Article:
Mike Martella, MFT is the next speaker. His title includes “Licensed Family Therapist-Former Bible-Based Cultist”. He has worked for several years helping second generation adults. He puts forth the idea that these survivors have a very complex identity though it may not be authentic. He describes a private and a public mask that many wear to help them cope and adapt. Martella makes a very good point that I feel rings true for Jane Whaley and her leadership. He says that second generation cult members represent the “dream come true” for the leader; their ideas, their doctrines, their practices made manifest in the lives of the second generation members in many ways reflecting and mirroring the behaviors that have been unreachable for first generation members! This explains the fixation of Jane on her grandson’s generation. Those children represent her hope, her desires for “perfection” in WOFF. Does that make sense? Her grandson’s generation proves in her mind the validity of her life’s work, her special revelations, her “gift” and her calling… she lives out her life through them and mainly through him- the grandson. In my opinion, pushing “Jane-life” on the little ones at WOFF is abuse. The emotional scars of the manufactured pyramidal structure within the adolescent age group will prove hard to overcome and heal in years to come.

In my mind this explains and gives a reason to the conflicts within the young people in WOFF. As Martella talks, I understand about the struggles and pressures having to keep the public WOFF approved mask in place, all the while stuffing and denying your own true self. Life inside of WOFF is one of sacrifice. You sacrifice your own desires to submit to Jane’s desires and her “religion”, all under the guise of “submitting to God’s will.” This conflict wears on folks and can lead to the sudden exits which have been common in the past and which will happen again. Jane’s control actually creates the force which drives some folks OUT of WOFF. A WOFF member is never good enough for the ever elusive standards, ever changing unwritten rules, ever personally demeaning social construct which is designed by Jane.

Martella is speaking about life inside a cult and family life or the non-existence of normal family life. Instead of your natural parents being important, “Who was significant to you on any given day was whoever had the power to hurt you the most. That is who was significant. And for months at a time, that could not include your primary care giver or your siblings.”  Avoiding the pain of the discipline handed out inside the group becomes a primary motivation in the decisions a member makes. “Your love for your family becomes your greatest vulnerability.” That is because that love is used against you- inside groups like WOFF. This was/is very true inside of WOFF. Love for your family is labeled as perversion inside WOFF and that love cannot be greater than your loyalty to Jane or there will be consequences.

The last speaker was Juliana Buhring discussing “Advocating for Children’s Rights”. She was born and raised in the cult- Children of God/The Family International. She authored the book, “Not Without My Sister” found here. Buhring says she left her group primarily because of the injustices being done to a generation of children and being swept under the carpet. She admits the idea within her group was to not tell your secrets of what happens inside. (Now that is definitely present inside WOFF!) She goes on saying that extremist and isolated groups have the potential to abuse children, while the government does not know what is going on. There is an aura of mystery, a paranoia that surrounds the idea of a cult and some would rather not know than know.

Buhring and other second generation survivors set up Rise International. One of their websites found here. The group works to protect children from abusive cults. They advocate for children’s human rights and support those who seek justice for the crimes committed against them as minors in these groups. They work to raise awareness among the public, government, charity organizations over the dangers and difficulties of children face growing up in cults.  “There are many that use their right to religious freedom as a carte blanche to do whatever they think with the children in their care who are born and raised in these groups.”  Religious freedom is not a right o abuse anyone, especially innocent and defenseless children.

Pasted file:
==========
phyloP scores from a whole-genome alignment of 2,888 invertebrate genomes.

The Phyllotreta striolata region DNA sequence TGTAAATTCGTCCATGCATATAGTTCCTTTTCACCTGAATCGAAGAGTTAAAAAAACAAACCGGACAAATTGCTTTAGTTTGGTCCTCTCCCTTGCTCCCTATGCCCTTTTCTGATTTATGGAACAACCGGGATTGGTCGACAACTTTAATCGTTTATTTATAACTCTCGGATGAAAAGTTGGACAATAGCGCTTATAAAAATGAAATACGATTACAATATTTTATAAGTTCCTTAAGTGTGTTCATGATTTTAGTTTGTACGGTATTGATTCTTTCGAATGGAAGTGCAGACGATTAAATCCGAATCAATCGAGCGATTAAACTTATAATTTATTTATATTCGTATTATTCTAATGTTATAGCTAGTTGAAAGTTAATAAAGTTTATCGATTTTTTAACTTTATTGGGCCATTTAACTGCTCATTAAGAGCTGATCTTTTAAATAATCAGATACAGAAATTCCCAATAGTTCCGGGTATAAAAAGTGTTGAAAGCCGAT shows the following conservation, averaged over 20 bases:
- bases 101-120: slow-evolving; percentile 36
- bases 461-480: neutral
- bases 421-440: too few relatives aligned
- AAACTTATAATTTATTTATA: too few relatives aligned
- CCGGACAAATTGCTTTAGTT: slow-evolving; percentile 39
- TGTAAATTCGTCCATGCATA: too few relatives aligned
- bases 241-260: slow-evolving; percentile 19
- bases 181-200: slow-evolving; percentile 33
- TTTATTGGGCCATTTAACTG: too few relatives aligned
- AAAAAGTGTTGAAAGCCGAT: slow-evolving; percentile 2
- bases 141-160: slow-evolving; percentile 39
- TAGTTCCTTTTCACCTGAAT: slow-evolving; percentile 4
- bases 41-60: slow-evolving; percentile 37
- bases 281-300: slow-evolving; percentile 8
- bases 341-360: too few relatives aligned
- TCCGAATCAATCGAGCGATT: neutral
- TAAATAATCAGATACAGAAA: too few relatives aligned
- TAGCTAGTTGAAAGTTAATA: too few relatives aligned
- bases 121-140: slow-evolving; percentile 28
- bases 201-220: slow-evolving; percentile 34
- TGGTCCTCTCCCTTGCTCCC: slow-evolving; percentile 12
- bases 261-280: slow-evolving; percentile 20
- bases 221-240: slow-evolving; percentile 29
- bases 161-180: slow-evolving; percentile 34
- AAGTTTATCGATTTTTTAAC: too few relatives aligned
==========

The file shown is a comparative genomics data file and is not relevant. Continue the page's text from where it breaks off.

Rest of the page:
In laying out her case for her advocacy of children’s rights within these groups, she recounts her story of living in a group which had the “Law of Love”. This “law” meant that anything “done in love” was not abuse. The children were so convinced that they were not abused because what had been done to them was in “love.” Does this concept sound familiar to WOFF survivors? Does this explain the difficulty in getting survivors or present members to know and accept that many practices within WOFF are abusive? Jane was acting in the “love of God”. Have you ever heard that one? Michael Lowry, Are you reading this?

In her story, Buhling talks about the raids by government officials on her group to take out the children. She says the authorities did not have enough information to ask the right questions. I believe this occurred with the Rutherford County DSS years ago. They did not know the right questions to ask and apparently concentrated on the social activities. The children were programmed to deny any desire to participate in the “ways of the world”, all the while being screamed at and abused in other ways. Odd, in Buhling’s group as well as WOFF, “You were never allowed to show you weren’t happy.” Where is your happy face?

The group then moves into a question and answer period. I found this video to be very enlightening and helpful. Buhling’s work is very intriguing and worth more time and attention for follow-up.

Thank you, for taking time to visit and read this blog. Please, consume the information on this site responsibly. The author is not a licensed mental health professional and encourages those that need professional help to seek it. The intent of the material is to inform and be a resource. Be sure to tell every member that you know at WOFF about this blog. There are readers at WOFF. Jane told me. Comments are invited from all readers, including present or former members. Polls are not scientific and no private information is gathered.

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Please, take time to read the Terms of Use for this personal blog. As mentioned, for posts written by John Huddle, any information about WOFF is from his memories and recollections as perfect as that may be or not be. Scripture references are Amplified Version unless otherwise noted. (Copyright © 1954, 1958, 1962, 1964, 1965, 1987 by The Lockman Foundation ) This is post number 435.